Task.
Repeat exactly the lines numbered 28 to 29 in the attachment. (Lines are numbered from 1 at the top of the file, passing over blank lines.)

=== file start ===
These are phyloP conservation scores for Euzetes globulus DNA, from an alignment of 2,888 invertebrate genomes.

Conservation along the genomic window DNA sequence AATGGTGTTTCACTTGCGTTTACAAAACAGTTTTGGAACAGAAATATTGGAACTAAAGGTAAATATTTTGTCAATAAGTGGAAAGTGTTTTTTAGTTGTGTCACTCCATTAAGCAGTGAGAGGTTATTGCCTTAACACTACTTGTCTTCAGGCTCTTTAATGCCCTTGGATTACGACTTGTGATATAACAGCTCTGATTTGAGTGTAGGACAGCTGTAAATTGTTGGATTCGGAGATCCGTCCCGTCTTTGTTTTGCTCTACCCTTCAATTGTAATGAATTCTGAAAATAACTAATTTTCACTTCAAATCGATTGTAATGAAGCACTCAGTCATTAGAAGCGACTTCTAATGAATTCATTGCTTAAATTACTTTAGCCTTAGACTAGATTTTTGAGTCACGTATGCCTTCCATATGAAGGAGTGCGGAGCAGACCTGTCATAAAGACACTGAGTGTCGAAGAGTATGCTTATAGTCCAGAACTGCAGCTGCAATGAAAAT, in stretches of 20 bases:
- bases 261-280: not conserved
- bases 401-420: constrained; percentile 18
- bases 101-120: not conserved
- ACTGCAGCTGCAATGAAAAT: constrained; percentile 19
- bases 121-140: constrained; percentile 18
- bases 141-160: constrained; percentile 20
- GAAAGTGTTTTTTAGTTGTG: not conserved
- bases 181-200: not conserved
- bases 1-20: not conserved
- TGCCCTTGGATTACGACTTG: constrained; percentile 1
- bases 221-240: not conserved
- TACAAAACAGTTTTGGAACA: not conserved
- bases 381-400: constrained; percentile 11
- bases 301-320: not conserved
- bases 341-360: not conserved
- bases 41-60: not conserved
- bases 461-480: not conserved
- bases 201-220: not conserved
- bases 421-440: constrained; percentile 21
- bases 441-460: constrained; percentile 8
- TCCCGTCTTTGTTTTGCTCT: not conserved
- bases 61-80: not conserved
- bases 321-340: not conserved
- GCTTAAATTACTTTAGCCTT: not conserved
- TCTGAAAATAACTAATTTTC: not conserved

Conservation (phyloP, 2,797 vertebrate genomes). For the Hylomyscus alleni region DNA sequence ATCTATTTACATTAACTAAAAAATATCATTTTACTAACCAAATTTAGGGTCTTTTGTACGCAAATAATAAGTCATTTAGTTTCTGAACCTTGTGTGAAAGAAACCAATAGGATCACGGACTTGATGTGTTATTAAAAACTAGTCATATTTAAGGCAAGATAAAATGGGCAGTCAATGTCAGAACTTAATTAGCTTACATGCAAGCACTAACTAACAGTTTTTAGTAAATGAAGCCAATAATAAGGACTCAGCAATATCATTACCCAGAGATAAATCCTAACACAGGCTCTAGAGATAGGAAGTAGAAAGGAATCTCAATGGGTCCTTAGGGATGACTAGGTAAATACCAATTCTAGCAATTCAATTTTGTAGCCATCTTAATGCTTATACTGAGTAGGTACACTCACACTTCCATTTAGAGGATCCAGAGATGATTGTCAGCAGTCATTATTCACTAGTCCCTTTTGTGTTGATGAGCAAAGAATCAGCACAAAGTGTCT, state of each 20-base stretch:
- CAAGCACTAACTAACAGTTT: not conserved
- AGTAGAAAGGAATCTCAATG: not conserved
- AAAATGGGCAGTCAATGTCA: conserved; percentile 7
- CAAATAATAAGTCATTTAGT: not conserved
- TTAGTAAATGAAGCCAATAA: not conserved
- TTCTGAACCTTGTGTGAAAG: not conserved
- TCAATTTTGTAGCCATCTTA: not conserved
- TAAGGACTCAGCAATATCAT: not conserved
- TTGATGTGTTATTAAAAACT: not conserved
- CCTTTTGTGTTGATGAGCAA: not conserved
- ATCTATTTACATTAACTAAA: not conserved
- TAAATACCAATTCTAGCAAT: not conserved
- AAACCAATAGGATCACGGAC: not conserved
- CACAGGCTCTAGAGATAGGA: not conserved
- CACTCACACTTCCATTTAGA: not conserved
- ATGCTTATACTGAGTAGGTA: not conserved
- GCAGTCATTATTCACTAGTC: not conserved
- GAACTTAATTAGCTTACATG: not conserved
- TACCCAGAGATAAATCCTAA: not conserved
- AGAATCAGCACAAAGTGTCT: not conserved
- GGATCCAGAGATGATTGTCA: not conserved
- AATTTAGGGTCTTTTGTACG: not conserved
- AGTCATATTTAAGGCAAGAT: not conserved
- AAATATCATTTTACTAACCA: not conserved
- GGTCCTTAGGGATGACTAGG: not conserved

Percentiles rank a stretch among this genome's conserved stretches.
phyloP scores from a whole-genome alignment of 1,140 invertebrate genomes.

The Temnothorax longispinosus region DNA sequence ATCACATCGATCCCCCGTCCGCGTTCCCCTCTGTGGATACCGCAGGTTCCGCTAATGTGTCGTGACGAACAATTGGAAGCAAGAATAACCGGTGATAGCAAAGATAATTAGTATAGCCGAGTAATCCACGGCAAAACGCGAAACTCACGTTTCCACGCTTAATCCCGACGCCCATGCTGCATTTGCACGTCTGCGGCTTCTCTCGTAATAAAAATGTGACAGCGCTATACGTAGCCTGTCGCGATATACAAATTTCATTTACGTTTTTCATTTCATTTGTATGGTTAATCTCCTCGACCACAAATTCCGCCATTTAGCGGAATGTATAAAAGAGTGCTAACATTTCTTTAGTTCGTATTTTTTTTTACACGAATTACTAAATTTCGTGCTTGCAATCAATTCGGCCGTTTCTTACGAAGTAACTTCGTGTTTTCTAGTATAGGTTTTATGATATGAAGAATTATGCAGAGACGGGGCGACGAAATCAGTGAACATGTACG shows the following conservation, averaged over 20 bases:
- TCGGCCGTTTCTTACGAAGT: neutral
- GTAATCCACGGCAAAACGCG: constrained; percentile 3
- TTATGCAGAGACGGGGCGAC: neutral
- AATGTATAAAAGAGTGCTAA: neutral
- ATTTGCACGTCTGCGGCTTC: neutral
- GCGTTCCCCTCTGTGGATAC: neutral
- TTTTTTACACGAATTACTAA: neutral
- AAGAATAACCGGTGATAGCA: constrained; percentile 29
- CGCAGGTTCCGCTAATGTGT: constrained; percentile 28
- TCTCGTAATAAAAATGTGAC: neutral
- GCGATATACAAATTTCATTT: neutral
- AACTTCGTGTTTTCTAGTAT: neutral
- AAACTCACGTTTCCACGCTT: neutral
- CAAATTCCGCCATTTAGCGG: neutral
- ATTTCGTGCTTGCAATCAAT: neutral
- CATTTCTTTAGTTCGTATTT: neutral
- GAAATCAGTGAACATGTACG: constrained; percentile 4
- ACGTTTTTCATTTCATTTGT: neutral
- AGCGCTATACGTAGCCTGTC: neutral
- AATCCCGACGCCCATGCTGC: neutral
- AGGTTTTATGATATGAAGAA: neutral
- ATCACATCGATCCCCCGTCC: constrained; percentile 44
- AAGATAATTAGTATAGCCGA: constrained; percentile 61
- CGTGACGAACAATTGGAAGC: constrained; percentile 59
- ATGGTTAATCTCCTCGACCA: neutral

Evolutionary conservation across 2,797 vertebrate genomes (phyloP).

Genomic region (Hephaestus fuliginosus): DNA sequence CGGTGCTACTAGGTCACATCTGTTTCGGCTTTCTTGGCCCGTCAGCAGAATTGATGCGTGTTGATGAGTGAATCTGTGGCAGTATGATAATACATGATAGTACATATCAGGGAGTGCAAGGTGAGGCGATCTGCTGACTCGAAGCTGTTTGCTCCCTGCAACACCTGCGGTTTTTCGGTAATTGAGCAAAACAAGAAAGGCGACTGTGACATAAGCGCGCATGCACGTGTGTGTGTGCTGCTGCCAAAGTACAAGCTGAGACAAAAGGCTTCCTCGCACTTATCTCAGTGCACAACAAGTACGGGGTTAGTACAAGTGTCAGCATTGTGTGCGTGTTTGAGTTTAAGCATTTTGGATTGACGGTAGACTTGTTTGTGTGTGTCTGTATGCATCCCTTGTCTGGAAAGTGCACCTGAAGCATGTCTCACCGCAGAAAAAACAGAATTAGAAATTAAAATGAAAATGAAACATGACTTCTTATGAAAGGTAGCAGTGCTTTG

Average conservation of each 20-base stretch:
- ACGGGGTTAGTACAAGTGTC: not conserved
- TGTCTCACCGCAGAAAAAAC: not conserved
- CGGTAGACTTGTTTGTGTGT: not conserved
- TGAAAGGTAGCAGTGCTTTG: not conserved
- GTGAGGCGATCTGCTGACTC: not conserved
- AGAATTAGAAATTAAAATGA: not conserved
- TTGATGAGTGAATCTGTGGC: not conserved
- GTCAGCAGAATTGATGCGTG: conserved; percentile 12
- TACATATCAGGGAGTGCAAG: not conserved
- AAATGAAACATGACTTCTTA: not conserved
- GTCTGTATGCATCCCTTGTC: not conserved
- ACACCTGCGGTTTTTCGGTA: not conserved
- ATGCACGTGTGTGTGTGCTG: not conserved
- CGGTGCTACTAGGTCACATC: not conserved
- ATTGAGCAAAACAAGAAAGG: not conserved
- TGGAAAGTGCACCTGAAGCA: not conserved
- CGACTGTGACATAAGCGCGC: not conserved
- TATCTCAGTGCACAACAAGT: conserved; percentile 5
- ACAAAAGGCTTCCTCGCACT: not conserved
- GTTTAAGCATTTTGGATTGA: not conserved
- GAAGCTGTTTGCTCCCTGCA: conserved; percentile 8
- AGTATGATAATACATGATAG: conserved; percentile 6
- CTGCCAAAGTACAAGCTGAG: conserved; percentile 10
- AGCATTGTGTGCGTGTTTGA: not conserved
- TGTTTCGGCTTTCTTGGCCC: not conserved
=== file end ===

Conservation (phyloP, 2,797 vertebrate genomes). For the Hylomyscus alleni region DNA sequence ATCTATTTACATTAACTAAAAAATATCATTTTACTAACCAAATTTAGGGTCTTTTGTACGCAAATAATAAGTCATTTAGTTTCTGAACCTTGTGTGAAAGAAACCAATAGGATCACGGACTTGATGTGTTATTAAAAACTAGTCATATTTAAGGCAAGATAAAATGGGCAGTCAATGTCAGAACTTAATTAGCTTACATGCAAGCACTAACTAACAGTTTTTAGTAAATGAAGCCAATAATAAGGACTCAGCAATATCATTACCCAGAGATAAATCCTAACACAGGCTCTAGAGATAGGAAGTAGAAAGGAATCTCAATGGGTCCTTAGGGATGACTAGGTAAATACCAATTCTAGCAATTCAATTTTGTAGCCATCTTAATGCTTATACTGAGTAGGTACACTCACACTTCCATTTAGAGGATCCAGAGATGATTGTCAGCAGTCATTATTCACTAGTCCCTTTTGTGTTGATGAGCAAAGAATCAGCACAAAGTGTCT, state of each 20-base stretch:
- CAAGCACTAACTAACAGTTT: not conserved